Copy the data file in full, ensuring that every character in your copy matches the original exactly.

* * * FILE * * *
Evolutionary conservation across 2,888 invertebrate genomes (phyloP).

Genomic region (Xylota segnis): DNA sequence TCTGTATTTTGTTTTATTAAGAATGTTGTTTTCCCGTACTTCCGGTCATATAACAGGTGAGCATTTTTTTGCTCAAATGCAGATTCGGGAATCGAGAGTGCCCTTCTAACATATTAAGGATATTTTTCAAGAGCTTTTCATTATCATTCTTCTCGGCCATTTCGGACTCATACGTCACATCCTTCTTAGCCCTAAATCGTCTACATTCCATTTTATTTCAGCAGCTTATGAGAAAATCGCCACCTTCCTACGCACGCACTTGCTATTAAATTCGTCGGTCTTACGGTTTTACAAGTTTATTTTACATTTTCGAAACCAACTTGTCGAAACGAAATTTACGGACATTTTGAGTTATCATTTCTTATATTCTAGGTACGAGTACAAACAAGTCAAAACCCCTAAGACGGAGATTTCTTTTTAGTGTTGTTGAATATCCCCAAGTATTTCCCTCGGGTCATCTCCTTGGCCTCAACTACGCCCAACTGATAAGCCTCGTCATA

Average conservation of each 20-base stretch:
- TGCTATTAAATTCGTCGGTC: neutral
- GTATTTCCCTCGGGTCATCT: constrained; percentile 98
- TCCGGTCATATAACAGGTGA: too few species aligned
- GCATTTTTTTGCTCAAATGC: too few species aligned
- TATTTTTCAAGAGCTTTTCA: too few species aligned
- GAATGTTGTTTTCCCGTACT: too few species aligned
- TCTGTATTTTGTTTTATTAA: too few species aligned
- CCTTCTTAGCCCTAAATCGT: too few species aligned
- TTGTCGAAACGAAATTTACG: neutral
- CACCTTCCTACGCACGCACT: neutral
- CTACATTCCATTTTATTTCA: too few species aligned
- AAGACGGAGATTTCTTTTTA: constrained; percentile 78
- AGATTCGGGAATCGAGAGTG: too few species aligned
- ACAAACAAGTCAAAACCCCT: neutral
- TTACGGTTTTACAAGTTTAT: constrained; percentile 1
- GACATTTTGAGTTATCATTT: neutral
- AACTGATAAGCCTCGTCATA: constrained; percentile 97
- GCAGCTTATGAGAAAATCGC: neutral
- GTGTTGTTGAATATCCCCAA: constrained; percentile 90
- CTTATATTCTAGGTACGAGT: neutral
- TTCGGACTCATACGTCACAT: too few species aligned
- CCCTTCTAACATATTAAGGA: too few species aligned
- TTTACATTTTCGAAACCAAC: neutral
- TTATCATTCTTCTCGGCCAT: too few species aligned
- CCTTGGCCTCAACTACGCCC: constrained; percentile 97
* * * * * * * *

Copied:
Evolutionary conservation across 2,888 invertebrate genomes (phyloP).

Genomic region (Xylota segnis): DNA sequence TCTGTATTTTGTTTTATTAAGAATGTTGTTTTCCCGTACTTCCGGTCATATAACAGGTGAGCATTTTTTTGCTCAAATGCAGATTCGGGAATCGAGAGTGCCCTTCTAACATATTAAGGATATTTTTCAAGAGCTTTTCATTATCATTCTTCTCGGCCATTTCGGACTCATACGTCACATCCTTCTTAGCCCTAAATCGTCTACATTCCATTTTATTTCAGCAGCTTATGAGAAAATCGCCACCTTCCTACGCACGCACTTGCTATTAAATTCGTCGGTCTTACGGTTTTACAAGTTTATTTTACATTTTCGAAACCAACTTGTCGAAACGAAATTTACGGACATTTTGAGTTATCATTTCTTATATTCTAGGTACGAGTACAAACAAGTCAAAACCCCTAAGACGGAGATTTCTTTTTAGTGTTGTTGAATATCCCCAAGTATTTCCCTCGGGTCATCTCCTTGGCCTCAACTACGCCCAACTGATAAGCCTCGTCATA

Average conservation of each 20-base stretch:
- TGCTATTAAATTCGTCGGTC: neutral
- GTATTTCCCTCGGGTCATCT: constrained; percentile 98
- TCCGGTCATATAACAGGTGA: too few species aligned
- GCATTTTTTTGCTCAAATGC: too few species aligned
- TATTTTTCAAGAGCTTTTCA: too few species aligned
- GAATGTTGTTTTCCCGTACT: too few species aligned
- TCTGTATTTTGTTTTATTAA: too few species aligned
- CCTTCTTAGCCCTAAATCGT: too few species aligned
- TTGTCGAAACGAAATTTACG: neutral
- CACCTTCCTACGCACGCACT: neutral
- CTACATTCCATTTTATTTCA: too few species aligned
- AAGACGGAGATTTCTTTTTA: constrained; percentile 78
- AGATTCGGGAATCGAGAGTG: too few species aligned
- ACAAACAAGTCAAAACCCCT: neutral
- TTACGGTTTTACAAGTTTAT: constrained; percentile 1
- GACATTTTGAGTTATCATTT: neutral
- AACTGATAAGCCTCGTCATA: constrained; percentile 97
- GCAGCTTATGAGAAAATCGC: neutral
- GTGTTGTTGAATATCCCCAA: constrained; percentile 90
- CTTATATTCTAGGTACGAGT: neutral
- TTCGGACTCATACGTCACAT: too few species aligned
- CCCTTCTAACATATTAAGGA: too few species aligned
- TTTACATTTTCGAAACCAAC: neutral
- TTATCATTCTTCTCGGCCAT: too few species aligned
- CCTTGGCCTCAACTACGCCC: constrained; percentile 97